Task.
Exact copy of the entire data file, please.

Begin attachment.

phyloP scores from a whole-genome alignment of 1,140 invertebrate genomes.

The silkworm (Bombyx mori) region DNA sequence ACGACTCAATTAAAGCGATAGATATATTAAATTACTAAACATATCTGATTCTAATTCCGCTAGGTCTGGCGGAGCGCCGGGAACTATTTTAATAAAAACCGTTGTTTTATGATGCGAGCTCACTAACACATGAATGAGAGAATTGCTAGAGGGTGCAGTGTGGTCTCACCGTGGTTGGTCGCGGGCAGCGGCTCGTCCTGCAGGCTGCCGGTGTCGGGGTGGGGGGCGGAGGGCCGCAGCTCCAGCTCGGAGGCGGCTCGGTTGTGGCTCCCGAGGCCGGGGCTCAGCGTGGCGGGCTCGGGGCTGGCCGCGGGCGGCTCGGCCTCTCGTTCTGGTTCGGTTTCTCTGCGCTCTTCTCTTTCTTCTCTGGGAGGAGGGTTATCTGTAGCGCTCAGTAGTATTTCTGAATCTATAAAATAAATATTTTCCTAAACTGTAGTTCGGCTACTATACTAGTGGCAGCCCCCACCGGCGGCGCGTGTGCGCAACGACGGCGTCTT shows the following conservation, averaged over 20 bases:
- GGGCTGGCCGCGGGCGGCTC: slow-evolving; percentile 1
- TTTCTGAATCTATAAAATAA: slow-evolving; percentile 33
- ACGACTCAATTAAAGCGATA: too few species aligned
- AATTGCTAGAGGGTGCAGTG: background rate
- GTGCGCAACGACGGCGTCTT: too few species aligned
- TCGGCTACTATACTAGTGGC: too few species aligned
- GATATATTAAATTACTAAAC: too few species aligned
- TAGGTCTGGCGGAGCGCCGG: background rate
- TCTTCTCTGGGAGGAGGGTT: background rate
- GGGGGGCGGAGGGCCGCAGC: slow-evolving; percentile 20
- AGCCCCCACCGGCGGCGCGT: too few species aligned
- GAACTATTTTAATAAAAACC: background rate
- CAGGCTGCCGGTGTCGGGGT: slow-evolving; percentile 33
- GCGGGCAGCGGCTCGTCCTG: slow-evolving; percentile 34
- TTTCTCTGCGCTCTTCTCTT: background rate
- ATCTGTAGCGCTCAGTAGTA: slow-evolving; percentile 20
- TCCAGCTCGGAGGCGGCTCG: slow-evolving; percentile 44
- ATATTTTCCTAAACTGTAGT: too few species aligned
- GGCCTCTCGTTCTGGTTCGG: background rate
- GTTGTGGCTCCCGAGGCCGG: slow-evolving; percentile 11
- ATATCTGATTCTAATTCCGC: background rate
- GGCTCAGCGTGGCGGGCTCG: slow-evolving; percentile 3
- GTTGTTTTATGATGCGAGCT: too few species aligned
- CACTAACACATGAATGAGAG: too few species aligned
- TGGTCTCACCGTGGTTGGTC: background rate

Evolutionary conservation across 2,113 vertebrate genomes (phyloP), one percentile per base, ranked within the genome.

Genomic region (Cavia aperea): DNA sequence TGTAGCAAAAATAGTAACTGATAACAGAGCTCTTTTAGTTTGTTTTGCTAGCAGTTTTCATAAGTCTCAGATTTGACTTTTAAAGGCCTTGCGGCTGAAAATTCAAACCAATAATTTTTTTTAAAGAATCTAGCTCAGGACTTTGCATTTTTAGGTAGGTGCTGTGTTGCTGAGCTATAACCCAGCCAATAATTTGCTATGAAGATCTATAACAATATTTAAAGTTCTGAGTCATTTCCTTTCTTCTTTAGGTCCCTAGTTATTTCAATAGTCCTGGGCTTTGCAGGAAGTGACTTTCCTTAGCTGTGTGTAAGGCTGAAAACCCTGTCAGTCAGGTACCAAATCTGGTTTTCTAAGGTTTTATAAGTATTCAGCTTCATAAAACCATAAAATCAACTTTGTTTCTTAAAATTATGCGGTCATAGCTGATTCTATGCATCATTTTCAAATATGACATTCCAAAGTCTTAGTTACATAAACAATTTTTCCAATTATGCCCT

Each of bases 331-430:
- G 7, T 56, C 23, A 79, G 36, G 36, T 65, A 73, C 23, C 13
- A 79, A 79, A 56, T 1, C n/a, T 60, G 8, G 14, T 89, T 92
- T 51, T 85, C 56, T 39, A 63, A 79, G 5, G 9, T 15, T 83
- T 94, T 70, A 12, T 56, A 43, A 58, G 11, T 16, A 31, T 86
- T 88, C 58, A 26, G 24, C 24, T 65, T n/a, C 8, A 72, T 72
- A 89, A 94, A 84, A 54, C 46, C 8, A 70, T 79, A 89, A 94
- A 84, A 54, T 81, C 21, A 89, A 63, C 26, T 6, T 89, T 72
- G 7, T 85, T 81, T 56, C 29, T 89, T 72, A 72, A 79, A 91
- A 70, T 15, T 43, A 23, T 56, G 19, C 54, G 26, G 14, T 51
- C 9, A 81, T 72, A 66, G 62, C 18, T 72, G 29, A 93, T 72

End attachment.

phyloP scores from a whole-genome alignment of 1,140 invertebrate genomes.

The silkworm (Bombyx mori) region DNA sequence ACGACTCAATTAAAGCGATAGATATATTAAATTACTAAACATATCTGATTCTAATTCCGCTAGGTCTGGCGGAGCGCCGGGAACTATTTTAATAAAAACCGTTGTTTTATGATGCGAGCTCACTAACACATGAATGAGAGAATTGCTAGAGGGTGCAGTGTGGTCTCACCGTGGTTGGTCGCGGGCAGCGGCTCGTCCTGCAGGCTGCCGGTGTCGGGGTGGGGGGCGGAGGGCCGCAGCTCCAGCTCGGAGGCGGCTCGGTTGTGGCTCCCGAGGCCGGGGCTCAGCGTGGCGGGCTCGGGGCTGGCCGCGGGCGGCTCGGCCTCTCGTTCTGGTTCGGTTTCTCTGCGCTCTTCTCTTTCTTCTCTGGGAGGAGGGTTATCTGTAGCGCTCAGTAGTATTTCTGAATCTATAAAATAAATATTTTCCTAAACTGTAGTTCGGCTACTATACTAGTGGCAGCCCCCACCGGCGGCGCGTGTGCGCAACGACGGCGTCTT shows the following conservation, averaged over 20 bases:
- GGGCTGGCCGCGGGCGGCTC: slow-evolving; percentile 1
- TTTCTGAATCTATAAAATAA: slow-evolving; percentile 33
- ACGACTCAATTAAAGCGATA: too few species aligned
- AATTGCTAGAGGGTGCAGTG: background rate
- GTGCGCAACGACGGCGTCTT: too few species aligned
- TCGGCTACTATACTAGTGGC: too few species aligned
- GATATATTAAATTACTAAAC: too few species aligned
- TAGGTCTGGCGGAGCGCCGG: background rate
- TCTTCTCTGGGAGGAGGGTT: background rate
- GGGGGGCGGAGGGCCGCAGC: slow-evolving; percentile 20
- AGCCCCCACCGGCGGCGCGT: too few species aligned
- GAACTATTTTAATAAAAACC: background rate
- CAGGCTGCCGGTGTCGGGGT: slow-evolving; percentile 33
- GCGGGCAGCGGCTCGTCCTG: slow-evolving; percentile 34
- TTTCTCTGCGCTCTTCTCTT: background rate
- ATCTGTAGCGCTCAGTAGTA: slow-evolving; percentile 20
- TCCAGCTCGGAGGCGGCTCG: slow-evolving; percentile 44
- ATATTTTCCTAAACTGTAGT: too few species aligned
- GGCCTCTCGTTCTGGTTCGG: background rate
- GTTGTGGCTCCCGAGGCCGG: slow-evolving; percentile 11
- ATATCTGATTCTAATTCCGC: background rate
- GGCTCAGCGTGGCGGGCTCG: slow-evolving; percentile 3
- GTTGTTTTATGATGCGAGCT: too few species aligned
- CACTAACACATGAATGAGAG: too few species aligned
- TGGTCTCACCGTGGTTGGTC: background rate

Evolutionary conservation across 2,113 vertebrate genomes (phyloP), one percentile per base, ranked within the genome.

Genomic region (Cavia aperea): DNA sequence TGTAGCAAAAATAGTAACTGATAACAGAGCTCTTTTAGTTTGTTTTGCTAGCAGTTTTCATAAGTCTCAGATTTGACTTTTAAAGGCCTTGCGGCTGAAAATTCAAACCAATAATTTTTTTTAAAGAATCTAGCTCAGGACTTTGCATTTTTAGGTAGGTGCTGTGTTGCTGAGCTATAACCCAGCCAATAATTTGCTATGAAGATCTATAACAATATTTAAAGTTCTGAGTCATTTCCTTTCTTCTTTAGGTCCCTAGTTATTTCAATAGTCCTGGGCTTTGCAGGAAGTGACTTTCCTTAGCTGTGTGTAAGGCTGAAAACCCTGTCAGTCAGGTACCAAATCTGGTTTTCTAAGGTTTTATAAGTATTCAGCTTCATAAAACCATAAAATCAACTTTGTTTCTTAAAATTATGCGGTCATAGCTGATTCTATGCATCATTTTCAAATATGACATTCCAAAGTCTTAGTTACATAAACAATTTTTCCAATTATGCCCT

Each of bases 331-430:
- G 7, T 56, C 23, A 79, G 36, G 36, T 65, A 73, C 23, C 13
- A 79, A 79, A 56, T 1, C n/a, T 60, G 8, G 14, T 89, T 92
- T 51, T 85, C 56, T 39, A 63, A 79, G 5, G 9, T 15, T 83
- T 94, T 70, A 12, T 56, A 43, A 58, G 11, T 16, A 31, T 86
- T 88, C 58, A 26, G 24, C 24, T 65, T n/a, C 8, A 72, T 72
- A 89, A 94, A 84, A 54, C 46, C 8, A 70, T 79, A 89, A 94
- A 84, A 54, T 81, C 21, A 89, A 63, C 26, T 6, T 89, T 72
- G 7, T 85, T 81, T 56, C 29, T 89, T 72, A 72, A 79, A 91
- A 70, T 15, T 43, A 23, T 56, G 19, C 54, G 26, G 14, T 51
- C 9, A 81, T 72, A 66, G 62, C 18, T 72, G 29, A 93, T 72